skyrise

Around a month ago, I ran across this race that took place up the stairwell of the Sears Tower (yes I know it's called the Willis Tower now but I'm stubborn...deal with it). After being somewhat burned out on racing - and running in general- from ten years of no off-season, I had severely slacked off on getting out and pounding the roads in my Asics. I needed new motivation to get myself back into a routine again. Seeing how this was a unique endurance challenge, different than any road race I've ever done, I saw this as my gateway drug back into training. With a month to train, I figured I could start getting in a different type of shape. I set out to train everyday, gradually building up the amount of repetitions I did running up and down the stairwell in my apartment building. I had it all planned out.

Then real life happened. As I told PJ the other day, running "for fun" ends up being a road of good intentions and empty promises if you have nothing to train for. Especially if all your training the last ten years served a specific purpose. Unfortunately that's what happened to my training plan. My first day of training took place on a day that I was actually sick and resulted in me taking the next day off of work trying to fight the flu. Then the next week I traveled to Seattle on business and didn't have time to run. Then the next week I was sickish and jet-lagged and slept profusely.

So I decided to just throw in the towel on being competitive on this rapidly approaching tower climb and just try to finish.

After doing WAY too many stair climbs the Monday before and limping around the rest of the week from sore calves, I wasn't expecting a whole lot. This was my first race of this nature and there were people from all over who travel from place to place specifically for stair climbing races. They knew what to expect, how to train (some had actually trained quite a bit) and what pain was to come. I was oblivious. But a little after 8am Sunday morning, I found out for myself.

They lined us all up in this corral like cattle and sent us off one by one up the steps in ten second intervals. Since they were using chip timers in our shoes, when you took off really didn't matter as much. When it came to my turn, my foot crossed the timing mat and I clicked the start button on my watch to gauge my progress going up. My goal was to just make it without any real problems. If I could break 20 minutes, that'd be nice but not completely necessary.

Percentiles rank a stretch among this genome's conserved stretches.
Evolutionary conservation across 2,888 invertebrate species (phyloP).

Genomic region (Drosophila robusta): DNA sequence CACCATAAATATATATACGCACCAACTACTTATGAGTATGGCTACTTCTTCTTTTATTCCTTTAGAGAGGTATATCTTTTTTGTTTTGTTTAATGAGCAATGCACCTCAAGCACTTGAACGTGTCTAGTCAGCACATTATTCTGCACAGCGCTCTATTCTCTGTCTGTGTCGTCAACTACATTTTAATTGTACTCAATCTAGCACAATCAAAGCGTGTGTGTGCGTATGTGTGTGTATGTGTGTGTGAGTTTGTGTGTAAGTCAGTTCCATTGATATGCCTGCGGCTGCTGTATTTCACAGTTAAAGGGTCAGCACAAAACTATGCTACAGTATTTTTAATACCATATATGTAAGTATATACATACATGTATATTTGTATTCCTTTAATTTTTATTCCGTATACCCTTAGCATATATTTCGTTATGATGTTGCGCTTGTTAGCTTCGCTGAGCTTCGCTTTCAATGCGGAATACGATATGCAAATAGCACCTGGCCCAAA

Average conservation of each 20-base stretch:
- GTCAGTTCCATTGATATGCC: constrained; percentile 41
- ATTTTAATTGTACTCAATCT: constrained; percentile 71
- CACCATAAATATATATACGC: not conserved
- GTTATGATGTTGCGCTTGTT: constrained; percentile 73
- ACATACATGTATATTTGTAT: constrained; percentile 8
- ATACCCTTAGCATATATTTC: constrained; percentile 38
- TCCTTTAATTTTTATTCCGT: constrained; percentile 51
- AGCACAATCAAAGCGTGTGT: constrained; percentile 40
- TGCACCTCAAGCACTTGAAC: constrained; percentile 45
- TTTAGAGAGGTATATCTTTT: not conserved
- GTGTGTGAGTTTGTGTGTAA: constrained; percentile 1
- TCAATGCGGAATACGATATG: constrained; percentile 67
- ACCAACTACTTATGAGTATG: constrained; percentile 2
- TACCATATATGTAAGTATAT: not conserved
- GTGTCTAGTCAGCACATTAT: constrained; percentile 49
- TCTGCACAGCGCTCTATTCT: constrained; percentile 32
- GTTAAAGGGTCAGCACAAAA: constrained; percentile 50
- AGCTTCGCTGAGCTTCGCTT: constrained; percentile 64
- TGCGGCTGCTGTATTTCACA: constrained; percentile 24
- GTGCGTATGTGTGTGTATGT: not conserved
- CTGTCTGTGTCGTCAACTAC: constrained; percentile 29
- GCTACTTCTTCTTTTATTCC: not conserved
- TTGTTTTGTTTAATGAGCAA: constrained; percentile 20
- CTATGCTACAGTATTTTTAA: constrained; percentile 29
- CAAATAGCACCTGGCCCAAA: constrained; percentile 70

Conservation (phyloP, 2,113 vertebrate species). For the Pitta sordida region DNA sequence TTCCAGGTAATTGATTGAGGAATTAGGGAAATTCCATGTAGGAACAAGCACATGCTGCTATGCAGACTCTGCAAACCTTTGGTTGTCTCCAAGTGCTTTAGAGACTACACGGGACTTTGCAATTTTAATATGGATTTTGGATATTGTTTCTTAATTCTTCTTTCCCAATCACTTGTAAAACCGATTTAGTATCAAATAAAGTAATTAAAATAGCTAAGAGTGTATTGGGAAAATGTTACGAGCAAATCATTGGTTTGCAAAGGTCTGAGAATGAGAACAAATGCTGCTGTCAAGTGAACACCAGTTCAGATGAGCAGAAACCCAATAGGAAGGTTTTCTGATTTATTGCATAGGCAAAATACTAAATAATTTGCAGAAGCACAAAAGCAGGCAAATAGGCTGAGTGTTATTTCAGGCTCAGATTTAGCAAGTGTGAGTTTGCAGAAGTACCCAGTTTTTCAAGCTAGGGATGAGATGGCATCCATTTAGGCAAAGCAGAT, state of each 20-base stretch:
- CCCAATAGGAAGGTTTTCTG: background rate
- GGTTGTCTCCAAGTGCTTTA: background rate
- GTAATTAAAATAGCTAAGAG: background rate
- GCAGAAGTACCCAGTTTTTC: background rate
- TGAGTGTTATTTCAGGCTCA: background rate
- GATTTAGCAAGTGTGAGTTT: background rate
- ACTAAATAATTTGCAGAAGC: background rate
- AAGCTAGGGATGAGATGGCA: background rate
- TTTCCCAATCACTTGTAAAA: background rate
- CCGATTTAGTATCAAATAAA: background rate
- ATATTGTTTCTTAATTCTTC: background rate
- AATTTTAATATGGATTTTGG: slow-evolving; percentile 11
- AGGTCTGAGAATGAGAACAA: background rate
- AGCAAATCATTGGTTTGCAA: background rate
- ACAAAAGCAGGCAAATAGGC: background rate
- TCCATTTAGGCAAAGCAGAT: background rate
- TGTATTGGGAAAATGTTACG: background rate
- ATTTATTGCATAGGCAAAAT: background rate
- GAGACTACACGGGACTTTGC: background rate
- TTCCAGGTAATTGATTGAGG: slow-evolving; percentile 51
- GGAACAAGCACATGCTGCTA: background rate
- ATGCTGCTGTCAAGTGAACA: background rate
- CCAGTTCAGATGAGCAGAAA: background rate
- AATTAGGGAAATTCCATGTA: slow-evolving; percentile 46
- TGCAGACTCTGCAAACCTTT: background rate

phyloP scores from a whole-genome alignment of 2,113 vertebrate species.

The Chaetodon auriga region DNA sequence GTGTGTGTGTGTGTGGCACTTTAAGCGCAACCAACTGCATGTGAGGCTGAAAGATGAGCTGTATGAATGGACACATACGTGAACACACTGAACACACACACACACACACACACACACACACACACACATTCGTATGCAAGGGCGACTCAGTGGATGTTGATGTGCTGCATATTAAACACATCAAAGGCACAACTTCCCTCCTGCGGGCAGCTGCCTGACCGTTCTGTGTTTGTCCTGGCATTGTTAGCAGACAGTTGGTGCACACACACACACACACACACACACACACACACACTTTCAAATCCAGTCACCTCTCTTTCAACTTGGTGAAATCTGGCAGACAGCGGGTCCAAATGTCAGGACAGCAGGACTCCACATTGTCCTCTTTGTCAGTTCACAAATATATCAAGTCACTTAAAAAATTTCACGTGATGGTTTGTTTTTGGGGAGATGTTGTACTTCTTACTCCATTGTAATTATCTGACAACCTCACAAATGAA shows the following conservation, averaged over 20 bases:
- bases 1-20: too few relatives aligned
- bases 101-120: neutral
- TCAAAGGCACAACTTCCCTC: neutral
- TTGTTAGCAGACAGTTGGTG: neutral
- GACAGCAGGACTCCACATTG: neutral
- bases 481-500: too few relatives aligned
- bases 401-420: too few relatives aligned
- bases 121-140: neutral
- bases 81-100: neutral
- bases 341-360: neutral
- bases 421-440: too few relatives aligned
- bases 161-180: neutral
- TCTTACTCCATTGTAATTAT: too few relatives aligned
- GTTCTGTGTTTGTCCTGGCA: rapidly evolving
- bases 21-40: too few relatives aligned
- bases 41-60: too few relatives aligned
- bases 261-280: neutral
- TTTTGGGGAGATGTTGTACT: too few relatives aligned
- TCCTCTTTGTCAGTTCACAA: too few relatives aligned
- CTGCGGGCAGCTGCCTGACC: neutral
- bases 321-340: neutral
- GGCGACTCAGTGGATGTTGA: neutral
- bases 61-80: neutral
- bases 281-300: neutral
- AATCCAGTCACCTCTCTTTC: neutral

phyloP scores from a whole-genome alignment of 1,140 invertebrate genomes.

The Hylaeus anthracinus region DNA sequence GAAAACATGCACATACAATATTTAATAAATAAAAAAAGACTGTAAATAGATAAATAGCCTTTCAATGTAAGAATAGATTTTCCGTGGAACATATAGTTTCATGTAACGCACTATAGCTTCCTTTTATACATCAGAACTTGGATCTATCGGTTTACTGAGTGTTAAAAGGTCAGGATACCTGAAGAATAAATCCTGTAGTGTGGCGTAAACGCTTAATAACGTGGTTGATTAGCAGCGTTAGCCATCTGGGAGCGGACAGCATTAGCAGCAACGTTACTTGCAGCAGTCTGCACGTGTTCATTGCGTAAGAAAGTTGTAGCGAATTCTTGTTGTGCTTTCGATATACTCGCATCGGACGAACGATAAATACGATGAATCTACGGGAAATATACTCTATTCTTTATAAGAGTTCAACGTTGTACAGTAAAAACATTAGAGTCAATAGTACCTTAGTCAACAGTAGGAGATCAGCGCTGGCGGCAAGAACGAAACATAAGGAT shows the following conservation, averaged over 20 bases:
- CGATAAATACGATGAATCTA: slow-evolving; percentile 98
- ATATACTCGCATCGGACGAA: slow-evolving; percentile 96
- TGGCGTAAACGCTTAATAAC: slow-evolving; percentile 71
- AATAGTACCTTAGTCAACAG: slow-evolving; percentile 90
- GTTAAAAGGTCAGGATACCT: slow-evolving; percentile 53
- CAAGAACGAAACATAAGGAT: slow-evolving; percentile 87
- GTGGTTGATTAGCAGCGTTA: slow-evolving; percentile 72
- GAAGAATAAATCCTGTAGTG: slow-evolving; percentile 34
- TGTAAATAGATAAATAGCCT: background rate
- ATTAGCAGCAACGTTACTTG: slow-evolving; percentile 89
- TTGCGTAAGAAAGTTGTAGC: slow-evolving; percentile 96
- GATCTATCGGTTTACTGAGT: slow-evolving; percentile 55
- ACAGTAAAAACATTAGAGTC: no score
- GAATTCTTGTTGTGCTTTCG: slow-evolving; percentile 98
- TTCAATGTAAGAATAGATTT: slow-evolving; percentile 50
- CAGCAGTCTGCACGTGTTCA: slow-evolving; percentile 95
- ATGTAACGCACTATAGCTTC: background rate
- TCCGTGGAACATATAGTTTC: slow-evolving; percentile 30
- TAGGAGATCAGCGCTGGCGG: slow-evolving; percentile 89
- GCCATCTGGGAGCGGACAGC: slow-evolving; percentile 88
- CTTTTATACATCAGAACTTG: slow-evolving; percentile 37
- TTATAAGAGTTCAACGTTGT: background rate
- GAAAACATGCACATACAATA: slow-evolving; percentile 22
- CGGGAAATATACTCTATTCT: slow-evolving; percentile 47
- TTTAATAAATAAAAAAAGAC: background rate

SkyRise Chicago Still feeling good about my decision. Maybe taken about halfway up

Mistake number one: taking off a tick too quickly. I noticed people were taking their time getting up the steps and that should've been a cue for me. After making it up the first 25 floors in three minutes, I realized I was on race record pace. I also realized I wasn't in shape to finish in race record pace. This realization brought forth the reality that I was in for a world of hurt soon.

It was a completely different kind of pain than I had ever experienced. My lungs weren't really burning at all like normal races. However, my legs were singing a different tune. I had never felt every muscle in my leg lose power like that in any race. Each flight gradually became harder and harder and my legs became heavier and heavier, yet I was still finding a way to continue passing people. Even passing people that were doing their best to block me out and not let me by up the stairwell.

Arriving at the 95th floor, they had "Stairway to Heaven" blaring on speakers. Coming up to the 101st floor (or maybe the 102nd...I was delirious at that point) I was greeted by a photographer flashing a camera bulb in my face. I had about as much warning with that as one does getting their picture made on a roller coaster. Too tired to care, I breezed past her and made it to the 103rd - and final- floor, greeted by a crowd of people and a guy handing me a medal for making it up to the top. Taking a look at my stopwatch, I saw "17:26" and feeling pretty good about not only making it up but breaking 20 minutes by quite a bit.

The big surprise came with the results. I didn't really know where my time stood in the world of competitive stair climbing. However, in the final results, I showed up finishing 20th overall in a field of roughly 2,000 people. I was stunned. After sitting on my butt for several weeks, I managed to pull something out of it.

Run The last photo taken...around the 101st-102nd floor. I've obviously had enough

What's the moral of this story? If you're looking for one about how hard work breeds success, this isn't that kind of story. After spending a month sitting on my butt, I was able to go to the race and pull something out of it. However, I believe my attitude toward the race had a lot to do with it. Not having adequate training changed my outlook from one of competitiveness to one of "just go out there and have fun." Without any real race objectives, I was able to enjoy just being part of that event. Having fun with it helped me to achieve moderate success, which I think is true for just about anything. If you're having fun with a task, you're more likely to succeed.

This experience did get me back to being enthusiastic about running and excercise in general.  I guess maybe with that planned month of training I would've broken into the top 10 and maybe received an age group award (and not felt so trashed the rest of the day).

I reckon that'll be motivation for training next year.

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